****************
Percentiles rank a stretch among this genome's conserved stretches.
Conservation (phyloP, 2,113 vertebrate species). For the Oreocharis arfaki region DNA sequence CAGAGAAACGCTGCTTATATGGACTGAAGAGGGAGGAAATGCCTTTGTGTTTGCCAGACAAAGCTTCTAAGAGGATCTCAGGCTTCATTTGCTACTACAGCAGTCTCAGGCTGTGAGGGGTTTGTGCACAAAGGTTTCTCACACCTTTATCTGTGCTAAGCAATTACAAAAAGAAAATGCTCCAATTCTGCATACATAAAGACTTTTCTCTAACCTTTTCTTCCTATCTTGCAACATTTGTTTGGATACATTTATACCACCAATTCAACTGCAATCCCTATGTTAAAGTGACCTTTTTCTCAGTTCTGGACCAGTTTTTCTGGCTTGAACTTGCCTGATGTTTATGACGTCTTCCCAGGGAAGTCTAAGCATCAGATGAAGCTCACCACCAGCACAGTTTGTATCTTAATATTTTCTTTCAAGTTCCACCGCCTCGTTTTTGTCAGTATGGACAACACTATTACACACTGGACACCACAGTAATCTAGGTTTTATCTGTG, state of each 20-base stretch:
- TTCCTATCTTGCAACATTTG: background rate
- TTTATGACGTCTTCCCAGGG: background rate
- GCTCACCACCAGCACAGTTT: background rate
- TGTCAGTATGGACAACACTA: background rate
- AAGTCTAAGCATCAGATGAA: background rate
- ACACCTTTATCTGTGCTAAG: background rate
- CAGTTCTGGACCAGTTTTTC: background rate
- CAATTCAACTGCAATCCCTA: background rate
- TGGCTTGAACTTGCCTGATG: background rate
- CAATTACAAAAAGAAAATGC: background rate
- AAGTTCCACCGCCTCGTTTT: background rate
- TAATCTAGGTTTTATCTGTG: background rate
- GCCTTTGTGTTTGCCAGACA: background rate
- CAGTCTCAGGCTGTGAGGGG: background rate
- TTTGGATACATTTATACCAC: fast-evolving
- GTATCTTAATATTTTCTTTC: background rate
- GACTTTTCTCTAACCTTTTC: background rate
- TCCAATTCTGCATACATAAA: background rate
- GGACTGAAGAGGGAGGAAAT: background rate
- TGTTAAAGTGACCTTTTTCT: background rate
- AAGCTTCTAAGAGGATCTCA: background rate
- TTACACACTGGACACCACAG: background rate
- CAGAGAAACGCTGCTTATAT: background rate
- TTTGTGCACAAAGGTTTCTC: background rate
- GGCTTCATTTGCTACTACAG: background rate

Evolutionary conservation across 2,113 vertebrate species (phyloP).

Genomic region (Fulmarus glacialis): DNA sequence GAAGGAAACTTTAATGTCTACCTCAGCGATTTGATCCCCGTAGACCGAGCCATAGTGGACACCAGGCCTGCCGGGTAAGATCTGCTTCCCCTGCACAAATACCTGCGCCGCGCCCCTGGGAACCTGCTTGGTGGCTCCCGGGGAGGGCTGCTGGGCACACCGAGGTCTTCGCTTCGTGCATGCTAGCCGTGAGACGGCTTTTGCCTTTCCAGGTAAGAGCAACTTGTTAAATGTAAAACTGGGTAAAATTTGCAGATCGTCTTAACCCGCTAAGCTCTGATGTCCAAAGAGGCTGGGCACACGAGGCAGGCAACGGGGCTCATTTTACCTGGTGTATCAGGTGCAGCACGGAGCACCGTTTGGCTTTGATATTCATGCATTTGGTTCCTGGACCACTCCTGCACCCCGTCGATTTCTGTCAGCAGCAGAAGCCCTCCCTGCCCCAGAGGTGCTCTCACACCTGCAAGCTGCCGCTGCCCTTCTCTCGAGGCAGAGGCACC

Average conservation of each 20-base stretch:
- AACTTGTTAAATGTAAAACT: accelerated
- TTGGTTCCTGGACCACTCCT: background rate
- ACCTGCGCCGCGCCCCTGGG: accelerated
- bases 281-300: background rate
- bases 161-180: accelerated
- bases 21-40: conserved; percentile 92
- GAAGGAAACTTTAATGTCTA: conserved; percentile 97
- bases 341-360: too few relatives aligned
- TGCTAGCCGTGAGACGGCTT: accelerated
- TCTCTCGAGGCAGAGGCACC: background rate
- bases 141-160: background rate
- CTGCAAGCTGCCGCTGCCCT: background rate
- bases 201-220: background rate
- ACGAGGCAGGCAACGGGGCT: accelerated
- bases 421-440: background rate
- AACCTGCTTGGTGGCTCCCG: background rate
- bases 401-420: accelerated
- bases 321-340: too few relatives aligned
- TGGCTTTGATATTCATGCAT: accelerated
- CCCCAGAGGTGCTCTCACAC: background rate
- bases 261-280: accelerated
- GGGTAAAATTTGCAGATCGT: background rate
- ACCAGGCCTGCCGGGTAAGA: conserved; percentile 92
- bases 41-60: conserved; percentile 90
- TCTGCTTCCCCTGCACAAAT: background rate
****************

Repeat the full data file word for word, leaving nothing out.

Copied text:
Percentiles rank a stretch among this genome's conserved stretches.
Conservation (phyloP, 2,113 vertebrate species). For the Oreocharis arfaki region DNA sequence CAGAGAAACGCTGCTTATATGGACTGAAGAGGGAGGAAATGCCTTTGTGTTTGCCAGACAAAGCTTCTAAGAGGATCTCAGGCTTCATTTGCTACTACAGCAGTCTCAGGCTGTGAGGGGTTTGTGCACAAAGGTTTCTCACACCTTTATCTGTGCTAAGCAATTACAAAAAGAAAATGCTCCAATTCTGCATACATAAAGACTTTTCTCTAACCTTTTCTTCCTATCTTGCAACATTTGTTTGGATACATTTATACCACCAATTCAACTGCAATCCCTATGTTAAAGTGACCTTTTTCTCAGTTCTGGACCAGTTTTTCTGGCTTGAACTTGCCTGATGTTTATGACGTCTTCCCAGGGAAGTCTAAGCATCAGATGAAGCTCACCACCAGCACAGTTTGTATCTTAATATTTTCTTTCAAGTTCCACCGCCTCGTTTTTGTCAGTATGGACAACACTATTACACACTGGACACCACAGTAATCTAGGTTTTATCTGTG, state of each 20-base stretch:
- TTCCTATCTTGCAACATTTG: background rate
- TTTATGACGTCTTCCCAGGG: background rate
- GCTCACCACCAGCACAGTTT: background rate
- TGTCAGTATGGACAACACTA: background rate
- AAGTCTAAGCATCAGATGAA: background rate
- ACACCTTTATCTGTGCTAAG: background rate
- CAGTTCTGGACCAGTTTTTC: background rate
- CAATTCAACTGCAATCCCTA: background rate
- TGGCTTGAACTTGCCTGATG: background rate
- CAATTACAAAAAGAAAATGC: background rate
- AAGTTCCACCGCCTCGTTTT: background rate
- TAATCTAGGTTTTATCTGTG: background rate
- GCCTTTGTGTTTGCCAGACA: background rate
- CAGTCTCAGGCTGTGAGGGG: background rate
- TTTGGATACATTTATACCAC: fast-evolving
- GTATCTTAATATTTTCTTTC: background rate
- GACTTTTCTCTAACCTTTTC: background rate
- TCCAATTCTGCATACATAAA: background rate
- GGACTGAAGAGGGAGGAAAT: background rate
- TGTTAAAGTGACCTTTTTCT: background rate
- AAGCTTCTAAGAGGATCTCA: background rate
- TTACACACTGGACACCACAG: background rate
- CAGAGAAACGCTGCTTATAT: background rate
- TTTGTGCACAAAGGTTTCTC: background rate
- GGCTTCATTTGCTACTACAG: background rate

Evolutionary conservation across 2,113 vertebrate species (phyloP).

Genomic region (Fulmarus glacialis): DNA sequence GAAGGAAACTTTAATGTCTACCTCAGCGATTTGATCCCCGTAGACCGAGCCATAGTGGACACCAGGCCTGCCGGGTAAGATCTGCTTCCCCTGCACAAATACCTGCGCCGCGCCCCTGGGAACCTGCTTGGTGGCTCCCGGGGAGGGCTGCTGGGCACACCGAGGTCTTCGCTTCGTGCATGCTAGCCGTGAGACGGCTTTTGCCTTTCCAGGTAAGAGCAACTTGTTAAATGTAAAACTGGGTAAAATTTGCAGATCGTCTTAACCCGCTAAGCTCTGATGTCCAAAGAGGCTGGGCACACGAGGCAGGCAACGGGGCTCATTTTACCTGGTGTATCAGGTGCAGCACGGAGCACCGTTTGGCTTTGATATTCATGCATTTGGTTCCTGGACCACTCCTGCACCCCGTCGATTTCTGTCAGCAGCAGAAGCCCTCCCTGCCCCAGAGGTGCTCTCACACCTGCAAGCTGCCGCTGCCCTTCTCTCGAGGCAGAGGCACC

Average conservation of each 20-base stretch:
- AACTTGTTAAATGTAAAACT: accelerated
- TTGGTTCCTGGACCACTCCT: background rate
- ACCTGCGCCGCGCCCCTGGG: accelerated
- bases 281-300: background rate
- bases 161-180: accelerated
- bases 21-40: conserved; percentile 92
- GAAGGAAACTTTAATGTCTA: conserved; percentile 97
- bases 341-360: too few relatives aligned
- TGCTAGCCGTGAGACGGCTT: accelerated
- TCTCTCGAGGCAGAGGCACC: background rate
- bases 141-160: background rate
- CTGCAAGCTGCCGCTGCCCT: background rate
- bases 201-220: background rate
- ACGAGGCAGGCAACGGGGCT: accelerated
- bases 421-440: background rate
- AACCTGCTTGGTGGCTCCCG: background rate
- bases 401-420: accelerated
- bases 321-340: too few relatives aligned
- TGGCTTTGATATTCATGCAT: accelerated
- CCCCAGAGGTGCTCTCACAC: background rate
- bases 261-280: accelerated
- GGGTAAAATTTGCAGATCGT: background rate
- ACCAGGCCTGCCGGGTAAGA: conserved; percentile 92
- bases 41-60: conserved; percentile 90
- TCTGCTTCCCCTGCACAAAT: background rate